Noam Chomsky | The Threat of Warships on an “Island of World Peace”. Noam Chomsky, Truthout: “Jeju Island is once again threatened by joint U.S.-South Korean militarization and violence: the construction of a naval base on what many consider to be Jeju’s most beautiful coastline…. The protest now taking place on Jeju counts as a critical struggle against a potentially devastating war in Asia, and against the deeply rooted institutional structures that are driving the world toward ever more conflict”: here,
US military officials apologised on Saturday in a bid to quell public outrage over two rapes allegedly committed by US soldiers in South Korea: here.
Local and municipal elections held in South Korea on October 26 were widely regarded as an important test of public opinion prior to next year’s presidential and parliamentary elections. The outcome revealed widespread political alienation, not only from the ruling Grand National Party (GNP) but also the opposition Democratic Party: here.
A South Korean court sentenced an American army private to ten years in prison on Tuesday for raping an 18-year-old South Korean woman: here.
A South Korean court jailed a US soldier for 10 years yesterday for the “sadistic and perverted” rape of a teenager at Dongducheon city: here.
Korean bank workers end strike without resolution
After five weeks on strike, Standard Chartered (SC) First Bank-Korea employees have been ordered back to work by their union without a resolution to the dispute. The 2,800 bank employees walked off the job on June 22 in protest against company attempts to impose performance pay. The bank was forced to close 40 of its 400 branches during the strike.
The SC bank union has directed members to stage “slowdowns” when they return to work on Monday and hold rallies every Friday until their requests are accepted. The union has refused to join a combined union-management task force to examine a modified wage proposal.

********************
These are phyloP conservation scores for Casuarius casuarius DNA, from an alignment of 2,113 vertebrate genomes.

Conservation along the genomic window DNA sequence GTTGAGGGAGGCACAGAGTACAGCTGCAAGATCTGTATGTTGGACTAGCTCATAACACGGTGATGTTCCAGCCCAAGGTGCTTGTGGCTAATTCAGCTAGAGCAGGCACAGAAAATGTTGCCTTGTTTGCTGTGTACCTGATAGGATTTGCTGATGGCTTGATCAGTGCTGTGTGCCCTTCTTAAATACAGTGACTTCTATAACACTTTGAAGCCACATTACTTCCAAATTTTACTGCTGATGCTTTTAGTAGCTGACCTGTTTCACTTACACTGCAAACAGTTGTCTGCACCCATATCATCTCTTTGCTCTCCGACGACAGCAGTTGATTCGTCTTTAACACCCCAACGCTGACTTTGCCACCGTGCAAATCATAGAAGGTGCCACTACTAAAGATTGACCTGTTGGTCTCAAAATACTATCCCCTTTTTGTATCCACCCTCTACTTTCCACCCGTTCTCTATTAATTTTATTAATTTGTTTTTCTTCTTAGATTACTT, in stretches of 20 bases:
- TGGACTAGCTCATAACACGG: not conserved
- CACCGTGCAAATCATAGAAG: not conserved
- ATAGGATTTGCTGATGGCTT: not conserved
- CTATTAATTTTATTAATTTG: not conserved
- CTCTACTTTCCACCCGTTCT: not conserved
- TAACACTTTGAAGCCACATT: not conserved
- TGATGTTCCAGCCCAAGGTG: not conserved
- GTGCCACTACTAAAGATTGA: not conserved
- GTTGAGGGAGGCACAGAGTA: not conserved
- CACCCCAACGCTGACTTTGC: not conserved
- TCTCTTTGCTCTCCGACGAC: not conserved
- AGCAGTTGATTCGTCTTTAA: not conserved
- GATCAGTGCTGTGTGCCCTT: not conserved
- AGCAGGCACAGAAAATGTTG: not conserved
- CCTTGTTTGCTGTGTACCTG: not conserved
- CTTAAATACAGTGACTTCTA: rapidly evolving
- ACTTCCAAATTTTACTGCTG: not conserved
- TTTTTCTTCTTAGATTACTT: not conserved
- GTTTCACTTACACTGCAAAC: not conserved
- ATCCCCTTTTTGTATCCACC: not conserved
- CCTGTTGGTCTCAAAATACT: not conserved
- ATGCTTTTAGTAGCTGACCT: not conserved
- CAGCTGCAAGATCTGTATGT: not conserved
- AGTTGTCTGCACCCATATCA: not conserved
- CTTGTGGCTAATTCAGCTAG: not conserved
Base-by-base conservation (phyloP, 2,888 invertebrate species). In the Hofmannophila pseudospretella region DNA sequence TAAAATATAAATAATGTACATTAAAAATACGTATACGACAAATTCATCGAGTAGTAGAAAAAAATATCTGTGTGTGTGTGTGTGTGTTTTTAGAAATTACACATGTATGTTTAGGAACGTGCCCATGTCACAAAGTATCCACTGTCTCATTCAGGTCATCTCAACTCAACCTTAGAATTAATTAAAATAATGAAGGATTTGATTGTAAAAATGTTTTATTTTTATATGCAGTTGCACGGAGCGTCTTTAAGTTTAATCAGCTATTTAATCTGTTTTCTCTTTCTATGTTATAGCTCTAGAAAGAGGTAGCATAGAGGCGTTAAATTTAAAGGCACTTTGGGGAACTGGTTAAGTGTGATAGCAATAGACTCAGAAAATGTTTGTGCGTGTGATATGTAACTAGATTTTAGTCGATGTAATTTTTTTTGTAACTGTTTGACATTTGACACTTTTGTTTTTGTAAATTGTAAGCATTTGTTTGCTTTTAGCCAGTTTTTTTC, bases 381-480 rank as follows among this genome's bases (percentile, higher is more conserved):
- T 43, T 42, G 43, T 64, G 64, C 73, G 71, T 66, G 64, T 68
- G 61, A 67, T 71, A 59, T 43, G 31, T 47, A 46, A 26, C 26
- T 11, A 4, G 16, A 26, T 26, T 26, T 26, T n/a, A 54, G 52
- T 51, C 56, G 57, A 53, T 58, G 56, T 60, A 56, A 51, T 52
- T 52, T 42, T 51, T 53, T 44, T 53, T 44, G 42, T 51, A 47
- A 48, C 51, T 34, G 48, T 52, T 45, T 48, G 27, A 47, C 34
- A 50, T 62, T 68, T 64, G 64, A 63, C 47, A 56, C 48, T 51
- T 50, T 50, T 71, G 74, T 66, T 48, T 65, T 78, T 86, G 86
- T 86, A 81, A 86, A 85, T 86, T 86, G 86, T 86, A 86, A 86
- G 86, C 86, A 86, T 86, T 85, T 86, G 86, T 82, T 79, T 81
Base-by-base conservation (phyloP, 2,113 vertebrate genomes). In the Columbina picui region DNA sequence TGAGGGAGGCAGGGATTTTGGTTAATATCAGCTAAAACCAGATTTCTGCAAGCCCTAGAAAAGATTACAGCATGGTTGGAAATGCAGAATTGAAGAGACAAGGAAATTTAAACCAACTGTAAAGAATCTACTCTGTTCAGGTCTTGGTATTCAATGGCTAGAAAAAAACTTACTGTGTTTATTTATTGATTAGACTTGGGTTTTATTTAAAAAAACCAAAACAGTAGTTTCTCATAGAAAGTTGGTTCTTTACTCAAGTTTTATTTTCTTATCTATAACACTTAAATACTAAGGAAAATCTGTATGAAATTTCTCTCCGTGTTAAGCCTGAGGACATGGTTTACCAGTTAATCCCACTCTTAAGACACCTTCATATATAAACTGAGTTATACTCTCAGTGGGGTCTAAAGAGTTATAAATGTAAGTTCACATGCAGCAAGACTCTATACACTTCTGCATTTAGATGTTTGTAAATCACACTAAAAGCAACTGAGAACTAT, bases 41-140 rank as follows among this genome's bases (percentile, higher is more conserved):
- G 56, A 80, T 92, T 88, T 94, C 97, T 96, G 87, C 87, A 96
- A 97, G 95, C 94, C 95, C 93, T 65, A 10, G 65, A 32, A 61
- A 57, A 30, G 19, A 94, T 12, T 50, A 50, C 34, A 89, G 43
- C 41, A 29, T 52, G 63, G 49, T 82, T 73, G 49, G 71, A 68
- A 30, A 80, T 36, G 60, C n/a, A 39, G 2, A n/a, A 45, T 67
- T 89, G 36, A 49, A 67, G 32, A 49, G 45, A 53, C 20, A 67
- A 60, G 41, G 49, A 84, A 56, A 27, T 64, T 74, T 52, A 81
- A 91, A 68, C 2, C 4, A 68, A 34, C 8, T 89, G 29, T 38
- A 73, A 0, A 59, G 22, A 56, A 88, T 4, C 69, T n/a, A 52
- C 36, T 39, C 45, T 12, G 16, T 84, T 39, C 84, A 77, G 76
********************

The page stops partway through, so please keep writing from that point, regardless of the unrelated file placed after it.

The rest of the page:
SC First Bank, which has 6,500 employees, is the first lender in South Korea to attempt to replace the traditional seniority-based pay system with performance pay. In failed negotiations mediated by the government last week, bank management declared that it would not back away from its regressive pay system.
Troubled banker jumps to death
SOUTH KOREA: A banker is believed to have killed himself by leaping from the top of his bank’s building, Seoul police said today.
Chung Goo Haeng’s body was found in front of the Jeil Il savings bank, according to an officer from Hyehwa police station who said Mr Chung had apparently jumped but that an investigation was ongoing.
The bank’s operations were suspended for alleged irregularities earlier this week and was raided by prosecutors on Thursday.
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Koreas blighted by prolonged drought
KOREAN PENISULAR: North and South Korea are experiencing the worst droughts since records began 105 years ago, officials said today.
North Korea has sent troops to pour buckets of water on parched fields, where there are serious concerns over the country’s ability to feed its people.
And in South Korea two months without rain has led resevoirs to dry up and led to hundreds of deaths of the highly endangered cockscomb pearl mussels.
US gives green light to long-range bombs
South Korea: The US agreed today to rewrite a 2001 deal to allow Seoul to deploy longer-range missiles that could reach “all of North Korea.”
Currently the south is limited to weapons with a 186-mile range, but that will increase to 500 miles.
Seoul says the change is a response to Pyongyang’s “provocations” but it is feared it will make things worse. China, Japan and Russia are also expected to object as the missiles can reach them too.